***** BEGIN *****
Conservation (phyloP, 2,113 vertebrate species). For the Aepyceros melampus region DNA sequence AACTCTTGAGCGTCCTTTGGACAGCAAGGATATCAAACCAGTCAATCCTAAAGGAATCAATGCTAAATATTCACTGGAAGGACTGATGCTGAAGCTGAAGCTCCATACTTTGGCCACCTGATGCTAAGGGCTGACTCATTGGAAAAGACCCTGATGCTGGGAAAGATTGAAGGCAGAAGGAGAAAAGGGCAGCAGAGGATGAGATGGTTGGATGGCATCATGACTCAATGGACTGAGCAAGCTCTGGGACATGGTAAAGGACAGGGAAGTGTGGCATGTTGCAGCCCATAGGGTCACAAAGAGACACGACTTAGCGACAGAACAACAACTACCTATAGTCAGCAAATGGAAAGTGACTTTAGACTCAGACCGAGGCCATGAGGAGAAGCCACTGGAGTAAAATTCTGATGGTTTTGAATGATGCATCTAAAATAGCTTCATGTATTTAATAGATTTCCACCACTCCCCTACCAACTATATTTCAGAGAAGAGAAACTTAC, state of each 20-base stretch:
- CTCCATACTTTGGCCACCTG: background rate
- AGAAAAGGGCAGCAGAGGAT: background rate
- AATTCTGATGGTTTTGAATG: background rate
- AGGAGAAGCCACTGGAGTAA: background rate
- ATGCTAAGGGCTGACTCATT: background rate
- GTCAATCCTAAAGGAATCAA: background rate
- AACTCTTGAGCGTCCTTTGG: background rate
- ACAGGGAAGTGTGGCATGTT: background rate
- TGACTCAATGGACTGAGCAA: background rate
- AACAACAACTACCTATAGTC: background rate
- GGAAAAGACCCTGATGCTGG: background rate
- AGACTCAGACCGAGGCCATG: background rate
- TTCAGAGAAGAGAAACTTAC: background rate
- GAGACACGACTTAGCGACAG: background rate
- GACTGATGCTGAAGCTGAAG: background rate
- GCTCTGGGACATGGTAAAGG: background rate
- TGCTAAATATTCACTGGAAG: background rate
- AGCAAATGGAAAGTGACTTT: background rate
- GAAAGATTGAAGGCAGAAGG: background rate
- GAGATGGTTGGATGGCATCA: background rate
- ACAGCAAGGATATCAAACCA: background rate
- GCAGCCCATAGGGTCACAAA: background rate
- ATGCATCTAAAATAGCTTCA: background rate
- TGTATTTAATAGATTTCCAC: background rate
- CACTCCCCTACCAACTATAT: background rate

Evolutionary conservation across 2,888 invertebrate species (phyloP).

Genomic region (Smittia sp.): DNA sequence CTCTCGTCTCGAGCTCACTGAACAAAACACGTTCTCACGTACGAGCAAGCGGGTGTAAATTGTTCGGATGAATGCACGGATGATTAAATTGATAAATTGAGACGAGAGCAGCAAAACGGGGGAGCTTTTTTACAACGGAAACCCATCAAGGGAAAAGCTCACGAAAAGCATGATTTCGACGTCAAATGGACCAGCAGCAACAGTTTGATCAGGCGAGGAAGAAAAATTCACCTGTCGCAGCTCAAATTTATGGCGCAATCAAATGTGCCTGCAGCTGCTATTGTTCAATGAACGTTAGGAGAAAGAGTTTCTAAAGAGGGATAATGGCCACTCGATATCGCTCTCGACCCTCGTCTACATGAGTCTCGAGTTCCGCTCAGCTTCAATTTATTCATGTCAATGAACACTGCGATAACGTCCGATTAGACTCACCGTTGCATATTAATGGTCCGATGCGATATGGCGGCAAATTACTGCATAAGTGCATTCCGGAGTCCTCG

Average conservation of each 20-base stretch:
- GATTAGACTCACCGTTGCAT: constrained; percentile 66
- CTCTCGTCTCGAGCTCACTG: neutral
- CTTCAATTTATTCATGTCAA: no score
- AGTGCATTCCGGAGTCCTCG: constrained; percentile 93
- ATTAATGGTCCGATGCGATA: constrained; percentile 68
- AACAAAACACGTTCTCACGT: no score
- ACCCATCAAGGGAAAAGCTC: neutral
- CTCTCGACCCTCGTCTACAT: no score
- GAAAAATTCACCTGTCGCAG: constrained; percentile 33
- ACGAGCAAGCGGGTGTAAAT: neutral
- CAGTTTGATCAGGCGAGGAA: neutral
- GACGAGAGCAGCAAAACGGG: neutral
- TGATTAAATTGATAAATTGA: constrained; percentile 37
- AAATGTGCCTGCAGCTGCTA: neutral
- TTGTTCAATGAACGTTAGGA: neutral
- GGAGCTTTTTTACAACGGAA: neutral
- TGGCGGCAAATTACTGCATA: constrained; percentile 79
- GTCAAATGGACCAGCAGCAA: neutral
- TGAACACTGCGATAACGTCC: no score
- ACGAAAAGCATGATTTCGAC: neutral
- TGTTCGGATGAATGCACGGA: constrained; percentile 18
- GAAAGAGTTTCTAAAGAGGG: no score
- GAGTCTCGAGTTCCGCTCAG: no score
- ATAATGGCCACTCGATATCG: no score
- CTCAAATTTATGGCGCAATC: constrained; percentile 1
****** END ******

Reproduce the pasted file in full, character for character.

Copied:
Conservation (phyloP, 2,113 vertebrate species). For the Aepyceros melampus region DNA sequence AACTCTTGAGCGTCCTTTGGACAGCAAGGATATCAAACCAGTCAATCCTAAAGGAATCAATGCTAAATATTCACTGGAAGGACTGATGCTGAAGCTGAAGCTCCATACTTTGGCCACCTGATGCTAAGGGCTGACTCATTGGAAAAGACCCTGATGCTGGGAAAGATTGAAGGCAGAAGGAGAAAAGGGCAGCAGAGGATGAGATGGTTGGATGGCATCATGACTCAATGGACTGAGCAAGCTCTGGGACATGGTAAAGGACAGGGAAGTGTGGCATGTTGCAGCCCATAGGGTCACAAAGAGACACGACTTAGCGACAGAACAACAACTACCTATAGTCAGCAAATGGAAAGTGACTTTAGACTCAGACCGAGGCCATGAGGAGAAGCCACTGGAGTAAAATTCTGATGGTTTTGAATGATGCATCTAAAATAGCTTCATGTATTTAATAGATTTCCACCACTCCCCTACCAACTATATTTCAGAGAAGAGAAACTTAC, state of each 20-base stretch:
- CTCCATACTTTGGCCACCTG: background rate
- AGAAAAGGGCAGCAGAGGAT: background rate
- AATTCTGATGGTTTTGAATG: background rate
- AGGAGAAGCCACTGGAGTAA: background rate
- ATGCTAAGGGCTGACTCATT: background rate
- GTCAATCCTAAAGGAATCAA: background rate
- AACTCTTGAGCGTCCTTTGG: background rate
- ACAGGGAAGTGTGGCATGTT: background rate
- TGACTCAATGGACTGAGCAA: background rate
- AACAACAACTACCTATAGTC: background rate
- GGAAAAGACCCTGATGCTGG: background rate
- AGACTCAGACCGAGGCCATG: background rate
- TTCAGAGAAGAGAAACTTAC: background rate
- GAGACACGACTTAGCGACAG: background rate
- GACTGATGCTGAAGCTGAAG: background rate
- GCTCTGGGACATGGTAAAGG: background rate
- TGCTAAATATTCACTGGAAG: background rate
- AGCAAATGGAAAGTGACTTT: background rate
- GAAAGATTGAAGGCAGAAGG: background rate
- GAGATGGTTGGATGGCATCA: background rate
- ACAGCAAGGATATCAAACCA: background rate
- GCAGCCCATAGGGTCACAAA: background rate
- ATGCATCTAAAATAGCTTCA: background rate
- TGTATTTAATAGATTTCCAC: background rate
- CACTCCCCTACCAACTATAT: background rate

Evolutionary conservation across 2,888 invertebrate species (phyloP).

Genomic region (Smittia sp.): DNA sequence CTCTCGTCTCGAGCTCACTGAACAAAACACGTTCTCACGTACGAGCAAGCGGGTGTAAATTGTTCGGATGAATGCACGGATGATTAAATTGATAAATTGAGACGAGAGCAGCAAAACGGGGGAGCTTTTTTACAACGGAAACCCATCAAGGGAAAAGCTCACGAAAAGCATGATTTCGACGTCAAATGGACCAGCAGCAACAGTTTGATCAGGCGAGGAAGAAAAATTCACCTGTCGCAGCTCAAATTTATGGCGCAATCAAATGTGCCTGCAGCTGCTATTGTTCAATGAACGTTAGGAGAAAGAGTTTCTAAAGAGGGATAATGGCCACTCGATATCGCTCTCGACCCTCGTCTACATGAGTCTCGAGTTCCGCTCAGCTTCAATTTATTCATGTCAATGAACACTGCGATAACGTCCGATTAGACTCACCGTTGCATATTAATGGTCCGATGCGATATGGCGGCAAATTACTGCATAAGTGCATTCCGGAGTCCTCG

Average conservation of each 20-base stretch:
- GATTAGACTCACCGTTGCAT: constrained; percentile 66
- CTCTCGTCTCGAGCTCACTG: neutral
- CTTCAATTTATTCATGTCAA: no score
- AGTGCATTCCGGAGTCCTCG: constrained; percentile 93
- ATTAATGGTCCGATGCGATA: constrained; percentile 68
- AACAAAACACGTTCTCACGT: no score
- ACCCATCAAGGGAAAAGCTC: neutral
- CTCTCGACCCTCGTCTACAT: no score
- GAAAAATTCACCTGTCGCAG: constrained; percentile 33
- ACGAGCAAGCGGGTGTAAAT: neutral
- CAGTTTGATCAGGCGAGGAA: neutral
- GACGAGAGCAGCAAAACGGG: neutral
- TGATTAAATTGATAAATTGA: constrained; percentile 37
- AAATGTGCCTGCAGCTGCTA: neutral
- TTGTTCAATGAACGTTAGGA: neutral
- GGAGCTTTTTTACAACGGAA: neutral
- TGGCGGCAAATTACTGCATA: constrained; percentile 79
- GTCAAATGGACCAGCAGCAA: neutral
- TGAACACTGCGATAACGTCC: no score
- ACGAAAAGCATGATTTCGAC: neutral
- TGTTCGGATGAATGCACGGA: constrained; percentile 18
- GAAAGAGTTTCTAAAGAGGG: no score
- GAGTCTCGAGTTCCGCTCAG: no score
- ATAATGGCCACTCGATATCG: no score
- CTCAAATTTATGGCGCAATC: constrained; percentile 1